Pain is not an uncommon experience among adolescents [1]. Risk factors for adolescent pain include physical factors such as being involved in work after school hours [2] and psychological factors [3]. The point prevalence of self-reported bodily pain was recently covered in a systematic review by King et al. [4]. They found that prevalence rates ranged substantially between the included studies with back pain ranging from 14–24%, musculoskeletal and lower limb pain from 4–40% and multi-site pain ranging from 4–49%. Pain prevalence rates were 2–3 times higher in females and increased with age for most pain types. Single studies have shown that the respondent characteristics of gender, age and health-related quality of life (HRQoL) are associated with the prevalence of pain [4]. These associations may, however, be confounded by body mass index (BMI) and sports participation, as high sports participation is associated with high prevalence of musculoskeletal pain [5]. Confounding may occur through the positive association between HRQoL and sports participation [6] and through the negative association between BMI and sports participation [7]. Therefore both these variables may be important confounders when investigating the association between respondent characteristics and pain.

Pain in multiple sites of the body in adolescents has been investigated rarely, but among adults, pain in multiple sites of the body has been shown to be more severe and disabling when compared with pain in a single region [8]. A prospective study by Papageorgiou et al. conducted among adults showed that 7 years after the initial self-reported multi-site pain, one third still had multi-site pain [9]. Similarly, pain during adolescence causes a threefold increase in the risk of pain episodes during adulthood [1012]. These findings are supported by Kamaleri et al. who showed a strong linear association between the number of pain sites and the reduction in overall HRQoL, sleep quality, psychological health [13], and functional ability among adults [14].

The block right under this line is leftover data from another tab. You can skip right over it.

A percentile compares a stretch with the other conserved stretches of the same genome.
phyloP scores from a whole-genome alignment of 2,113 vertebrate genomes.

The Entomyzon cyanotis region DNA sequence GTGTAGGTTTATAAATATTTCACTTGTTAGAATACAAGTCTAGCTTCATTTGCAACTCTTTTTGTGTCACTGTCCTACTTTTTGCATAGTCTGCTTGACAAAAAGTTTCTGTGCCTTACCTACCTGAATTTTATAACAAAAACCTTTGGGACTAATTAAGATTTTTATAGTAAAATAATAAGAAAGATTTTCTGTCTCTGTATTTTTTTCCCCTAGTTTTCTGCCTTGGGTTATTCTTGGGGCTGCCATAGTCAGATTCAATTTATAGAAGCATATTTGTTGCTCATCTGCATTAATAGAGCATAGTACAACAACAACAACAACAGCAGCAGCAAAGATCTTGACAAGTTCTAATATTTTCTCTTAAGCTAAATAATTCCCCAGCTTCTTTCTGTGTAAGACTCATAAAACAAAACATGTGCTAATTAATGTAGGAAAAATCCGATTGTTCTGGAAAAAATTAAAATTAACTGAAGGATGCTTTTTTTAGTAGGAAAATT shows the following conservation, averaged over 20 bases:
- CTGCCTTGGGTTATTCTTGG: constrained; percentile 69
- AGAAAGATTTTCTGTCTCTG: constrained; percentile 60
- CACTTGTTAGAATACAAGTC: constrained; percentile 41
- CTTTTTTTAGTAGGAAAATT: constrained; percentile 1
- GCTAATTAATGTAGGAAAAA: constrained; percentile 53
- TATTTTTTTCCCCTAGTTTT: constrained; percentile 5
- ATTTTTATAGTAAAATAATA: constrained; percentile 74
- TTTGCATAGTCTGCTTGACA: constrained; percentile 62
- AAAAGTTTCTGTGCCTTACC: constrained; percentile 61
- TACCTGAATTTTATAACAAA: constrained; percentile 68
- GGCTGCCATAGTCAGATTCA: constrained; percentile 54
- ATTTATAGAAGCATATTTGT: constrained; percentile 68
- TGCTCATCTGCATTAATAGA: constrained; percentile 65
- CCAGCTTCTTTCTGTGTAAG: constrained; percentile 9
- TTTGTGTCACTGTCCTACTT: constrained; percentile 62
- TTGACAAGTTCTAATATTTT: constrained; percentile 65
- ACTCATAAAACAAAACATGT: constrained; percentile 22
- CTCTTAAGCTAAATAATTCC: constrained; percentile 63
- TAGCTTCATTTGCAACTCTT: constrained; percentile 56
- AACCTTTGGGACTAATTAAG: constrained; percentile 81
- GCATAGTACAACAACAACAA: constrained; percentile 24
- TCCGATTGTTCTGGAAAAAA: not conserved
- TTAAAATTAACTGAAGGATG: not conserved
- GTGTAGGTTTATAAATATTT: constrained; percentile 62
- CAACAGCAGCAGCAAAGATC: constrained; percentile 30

The results from research in adolescent pain [4], adult multi-site pain [8], frequency of pain and their association with HRQoL and risk of subsequent pain episodes during adulthood [10, 12, 15] call for further investigations into adolescent pain. Of particular interest is the prevalence of daily pain and multi-site pain among adolescents, as no population-based study has yet investigated the prevalence of both daily pain and multi-site pain and how these are associated with respondent characteristics.

The purpose of the study is firstly, to determine the prevalence of self-reported almost daily pain and multi-site pain among adolescents aged 12–19 years, and secondly, to determine the association with respondent characteristics such as age, sex, HRQoL, and lifestyle factors such as BMI and participation in sports.



A cross-sectional study was conducted in the autumn of 2011 in a cohort of school children aged 12 to 19 years (Adolescent Pain in Aalborg 2011, the APA2011-cohort). Within this cohort, a randomised study on adolescents with Patellofemoral Pain was nested [16]. This manuscript reports on the cross-sectional data among all participants in the APA2011-cohort. Ethical approval was obtained for the entire study from the Ethics Committee of the North Denmark Region (N-20110020). The Ethics Committee did not require signed consent from each participant, but required that the schools informed the parents about the study and that participation in the study was voluntary. The reporting of the study complies with the ‘Strengthening the Reporting of Observational studies in Epidemiology’ (STROBE) statement [17].

Study population

In the area where the study was conducted, there are 38 schools and four upper secondary schools. All 42 schools were contacted, of which eight schools and four upper secondary schools agreed to participate. The schools were all government-funded, the most common type in Denmark. All schools have students from urban, suburban and rural communities with low, middle and high socioeconomic status. No individual specific socioeconomic data were obtained. The schools were not informed of the specific content of the questionnaire before agreeing to participate.